7 Ways to Improve Your Linkedin Posts

I am 100 Pulses old today!

  • Want more Clients?
  • Want more money?
  • Want more people to read your posts?

Well, in Linkedin terms I thought it might be helpful to describe my experiences, experiments and outcomes. Not every post you write on Publisher is going to get tens of thousands of views. My 100 posts have been viewed 40,000 times, have had thousands of ‘likes’ and spawned much comment (data here).

Wisdom is the result of the distillation of your experiences– Adamus Saint-Germain

I love writing these posts (#1 position in Business is PASSION) and I have only recently found that it was relatively easy to distill one’s knowledge for others. It is also a great way to showcase your knowledge and expertise in any given area and that’s a big part of content marketing.

It seems that lots of people are reading my posts. As a result I am getting some new work and reminding others of my areas of excellence. Many readers take time so say thank you and kindly say how much they enjoy reading the posts (thank you!). It is part of my daily ritual to research, think deeply and write these posts. The secret is to get up early.

Here are my 7 key elements for writing and posting on Linkedin:

  1. # 1 Have A Good Title: Coming up with that ideal title doesn’t require enormous creativity. It requires just one thing. You don’t need a mysterious question that begs the reader to click on your title or a sensational headline to compel visitors to click. You just need a number. A number in your title is a great way to get people to click on your blog post. A blog post title with a number (better yet numbers) in it is almost guaranteed to perform better than one without it. In my case (see all figures here) it stimulates the most viewers. Don’t believe me? Take a look at the top posts of all time right here on LinkedIn. They all have a number in their titles. Perhaps one day, blog title number fatigue will set in. But it hasn’t yet.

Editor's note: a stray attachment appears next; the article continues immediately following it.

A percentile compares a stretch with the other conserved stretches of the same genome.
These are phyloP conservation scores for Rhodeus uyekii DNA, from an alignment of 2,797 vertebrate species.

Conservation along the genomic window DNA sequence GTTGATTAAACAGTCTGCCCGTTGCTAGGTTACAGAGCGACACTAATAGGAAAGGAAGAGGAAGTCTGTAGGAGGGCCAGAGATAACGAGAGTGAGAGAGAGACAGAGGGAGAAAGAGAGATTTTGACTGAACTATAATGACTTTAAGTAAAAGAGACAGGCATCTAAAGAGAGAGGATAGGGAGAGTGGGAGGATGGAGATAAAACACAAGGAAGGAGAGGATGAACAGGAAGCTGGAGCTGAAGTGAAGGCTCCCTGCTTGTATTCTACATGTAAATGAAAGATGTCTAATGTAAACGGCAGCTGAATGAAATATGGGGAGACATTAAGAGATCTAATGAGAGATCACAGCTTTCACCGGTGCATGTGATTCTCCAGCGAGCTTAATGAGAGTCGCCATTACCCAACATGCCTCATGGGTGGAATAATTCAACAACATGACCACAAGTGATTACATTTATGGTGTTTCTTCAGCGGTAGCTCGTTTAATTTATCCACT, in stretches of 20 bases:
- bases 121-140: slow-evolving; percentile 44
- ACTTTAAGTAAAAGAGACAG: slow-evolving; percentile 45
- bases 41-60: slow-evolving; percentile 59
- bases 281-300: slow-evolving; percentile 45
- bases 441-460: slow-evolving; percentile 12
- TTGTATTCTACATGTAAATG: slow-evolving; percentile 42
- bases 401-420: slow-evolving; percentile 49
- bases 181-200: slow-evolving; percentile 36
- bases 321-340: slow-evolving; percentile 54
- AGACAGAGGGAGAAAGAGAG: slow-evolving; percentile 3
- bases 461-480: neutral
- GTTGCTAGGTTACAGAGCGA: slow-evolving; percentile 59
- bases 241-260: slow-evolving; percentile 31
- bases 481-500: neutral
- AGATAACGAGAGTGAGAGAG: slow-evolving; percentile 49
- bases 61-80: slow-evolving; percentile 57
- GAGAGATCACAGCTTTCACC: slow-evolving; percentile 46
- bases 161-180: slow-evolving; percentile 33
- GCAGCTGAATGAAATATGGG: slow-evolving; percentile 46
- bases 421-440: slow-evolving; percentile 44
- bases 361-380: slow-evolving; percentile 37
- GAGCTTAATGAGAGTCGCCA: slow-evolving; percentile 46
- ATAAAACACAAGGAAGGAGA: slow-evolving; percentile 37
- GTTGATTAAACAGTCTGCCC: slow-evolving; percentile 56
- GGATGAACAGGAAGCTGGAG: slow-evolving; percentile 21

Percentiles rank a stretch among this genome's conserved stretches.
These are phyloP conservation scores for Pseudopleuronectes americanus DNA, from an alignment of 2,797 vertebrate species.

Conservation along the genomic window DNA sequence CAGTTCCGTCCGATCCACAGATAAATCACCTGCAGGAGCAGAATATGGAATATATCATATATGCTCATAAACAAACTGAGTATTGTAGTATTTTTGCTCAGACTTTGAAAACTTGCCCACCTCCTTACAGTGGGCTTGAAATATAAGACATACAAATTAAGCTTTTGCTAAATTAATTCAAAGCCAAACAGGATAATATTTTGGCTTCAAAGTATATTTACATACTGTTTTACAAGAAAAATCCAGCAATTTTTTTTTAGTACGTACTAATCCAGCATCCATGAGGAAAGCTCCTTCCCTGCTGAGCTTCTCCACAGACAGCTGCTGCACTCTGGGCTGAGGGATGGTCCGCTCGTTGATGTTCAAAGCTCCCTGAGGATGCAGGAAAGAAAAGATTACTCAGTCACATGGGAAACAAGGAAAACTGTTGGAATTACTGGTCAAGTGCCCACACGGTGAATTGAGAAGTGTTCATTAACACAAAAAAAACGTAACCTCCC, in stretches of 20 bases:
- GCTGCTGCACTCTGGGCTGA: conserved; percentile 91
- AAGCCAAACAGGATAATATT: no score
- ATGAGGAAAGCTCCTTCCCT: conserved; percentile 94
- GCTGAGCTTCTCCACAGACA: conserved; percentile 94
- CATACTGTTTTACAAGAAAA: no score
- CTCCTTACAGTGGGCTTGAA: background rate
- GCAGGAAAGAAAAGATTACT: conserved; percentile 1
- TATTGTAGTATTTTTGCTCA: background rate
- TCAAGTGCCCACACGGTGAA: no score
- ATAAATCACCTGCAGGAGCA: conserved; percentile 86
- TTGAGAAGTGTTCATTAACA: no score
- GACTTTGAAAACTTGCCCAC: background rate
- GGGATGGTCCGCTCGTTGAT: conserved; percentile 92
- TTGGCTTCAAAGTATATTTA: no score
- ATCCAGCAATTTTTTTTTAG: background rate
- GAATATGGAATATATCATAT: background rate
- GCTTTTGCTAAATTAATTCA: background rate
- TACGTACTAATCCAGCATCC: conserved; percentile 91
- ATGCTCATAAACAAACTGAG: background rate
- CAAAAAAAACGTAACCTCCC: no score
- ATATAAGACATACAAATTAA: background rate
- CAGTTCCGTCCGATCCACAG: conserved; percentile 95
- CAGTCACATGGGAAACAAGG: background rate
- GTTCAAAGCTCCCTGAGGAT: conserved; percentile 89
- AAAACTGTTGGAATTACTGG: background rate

2. Use Attractive Images: Visuals show up prominently in the LinkedIn newsfeed as they do everywhere else. Make sure that you use a visual at the top of your blog post that resonates with the professional demographic that make up LinkedIn and try making your own!
  3. Brief and Engaging Business Content (600 words approximately seems to be the average): My posts are on the long side but your posts don’t need to be. I believe that for professionals where time is money, many simply don’t have the time to read through a longer post. Keep it short and simple when possible.According to numbers from LinkedIn 6 out of every 10 LinkedIn users are interested in industry insights. The most demanded type of content among LinkedIn members should be in the front of your mind when you start posting. Insights, in general, are quite popular among users. Second to industry insight, company news appeals to 53 percent of LinkedIn members.
  4. Keywords: Every social network plays around with their news feed or timeline and thus have an algorithm similar to Facebook Edgerank. LinkedIn is no different. LinkedIn has to decide what posts to display on who’s network updates, and I would tend to believe that if you publish too frequently, that might be hurting your chances for maximum impressions for each post.
  5. Timing: I’ve found that downtime during office hours works well for catching people who have a few spare minutes to read; for example, right before work (7-8am), during lunch breaks (11:30am-12:30pm) and right before leaving work for the day (4pm). As for days of the week, I’ve always had the hypothesis that LinkedIn essentially shuts down outside of work hours.
  6. LuckThere is always a degree of luck in anything but remember that cognitive bias can make you think that doing ‘random’ things actually influences the chance of success. Read on here.
  7. Good Marketing / Sharing Strategy for your Post: Using the right channels can significant help the number of views our post gets. Do some analysis and look at the key groups and # hashtags that represent the audience you are writing for, including:
  • Twitter groups and key influencers
  • Facebook timeline and timeline in other groups
  • Google+ hangouts
  • Start a conversation and ask good questions
  • Get the right # and let others find you
  • Get picked up by key groups by being specific.

So in my humble opinion it does pay to be thoughtful about your Linkedin post strategy. With some consideration, changing strategy, testing (firing bullets then cannonballs) and making your own luck, you will get more visibility than you’ve previously had on LinkedIn. That will lead to more engagement, brand recognition and possibly even more business for you.

Be Amazing Every Day